Outdoors Magazine

North Tawton

By Undercurtain
A mini adventure that was partly successful, a mite intriguing, but utlimately deserving of greater effort.
First things first, Clover and I couldn't actually get to the Roman Fort at North Tawton. If I'd been on my own, I'd have probably climbed over the barbed wire fence that wasn't supposed to be there, but seeing as Clover was with me, I decided agaist it. The unanticipated fence was found as an extension of the tree-lined bank that lies along the same north south direction as the eastern ditch of the fort as seen on the OS map. You can see that tree line on Google Maps here.
Despite not getting into the relevent field, there are some interesting observations. Firstly there is a distinct series of old trees that marks the line of the Roman Road as it approaches the fort and the river crossong below it. You can see an impression of that line in the following photo ...
North Tawton
The afore-mentioned tree-lined north-south boundary lies perpendicular to the road and - the intriguing part - incorproates a distinct ditch suggesting a possible outer defensive work facing east. Here's the ditch ...
North Tawton
As you can see - if you look carefully - the bank that marks the field boundary is distinctly higher than the ground to the east of the ditch (we're looking north here). If this is in fact an outer defensive work, then the general line of it dates back two thousand years or so, just as the line of the fort proper follows the same line. If you now go back to the OS map view, and follow the course of the road eastwards, you'll see a different set of field boundaries following a different line (some cross the railway line, some don't), until you get to where the road is labelled - Roman Road (course of) - at which point the boundaries again become perpendicular and match up with what is now a track that emanates from the 'yellow' road labelled Itton Moor. Notice also that the 'yellow' road follows the same direction as the Roman Road for a short stretch.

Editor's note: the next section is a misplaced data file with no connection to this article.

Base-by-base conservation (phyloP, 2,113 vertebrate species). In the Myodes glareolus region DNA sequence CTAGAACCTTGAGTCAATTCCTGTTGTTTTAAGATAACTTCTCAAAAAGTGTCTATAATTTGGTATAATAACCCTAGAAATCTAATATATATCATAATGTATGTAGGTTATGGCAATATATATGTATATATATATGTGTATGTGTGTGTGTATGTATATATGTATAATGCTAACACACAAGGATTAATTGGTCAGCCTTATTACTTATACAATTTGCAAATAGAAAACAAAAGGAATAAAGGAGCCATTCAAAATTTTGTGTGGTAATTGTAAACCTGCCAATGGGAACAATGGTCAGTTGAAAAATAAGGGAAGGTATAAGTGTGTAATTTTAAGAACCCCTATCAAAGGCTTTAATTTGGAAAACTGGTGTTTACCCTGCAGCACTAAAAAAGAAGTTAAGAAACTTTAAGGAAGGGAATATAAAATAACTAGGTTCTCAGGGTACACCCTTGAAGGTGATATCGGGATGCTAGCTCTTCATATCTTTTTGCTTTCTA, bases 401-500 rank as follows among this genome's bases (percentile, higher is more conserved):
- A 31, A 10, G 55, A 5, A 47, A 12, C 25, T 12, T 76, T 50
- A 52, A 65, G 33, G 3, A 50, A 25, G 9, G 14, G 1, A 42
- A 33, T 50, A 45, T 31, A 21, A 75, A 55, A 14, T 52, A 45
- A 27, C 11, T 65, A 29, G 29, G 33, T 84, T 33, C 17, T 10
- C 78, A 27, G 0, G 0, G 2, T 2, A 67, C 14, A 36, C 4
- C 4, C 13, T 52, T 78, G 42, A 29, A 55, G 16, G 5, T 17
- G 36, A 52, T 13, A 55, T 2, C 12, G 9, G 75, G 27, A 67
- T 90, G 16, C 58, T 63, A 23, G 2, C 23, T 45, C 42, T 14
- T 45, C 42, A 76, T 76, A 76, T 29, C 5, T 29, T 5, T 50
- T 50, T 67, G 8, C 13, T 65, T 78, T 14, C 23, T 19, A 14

All of which suggests a very old set of field boundaries that merits the attention of a man with a dog.
A few more mouse drags eastward and the course of the Roman Road disappears. However, if you imagine that line continuing, you'll see it (perhaps) re-appearing as the odd field boundary running east-west and then, along roughly the same line, you end up at Keymelford where there's a crossing of the River Yeo. Once across the Yeo, it's feasible that the Roman Road coincides with the modern road as it passes Brandise Cross and Gunstone Cross, both road junctions.
More to do then ...

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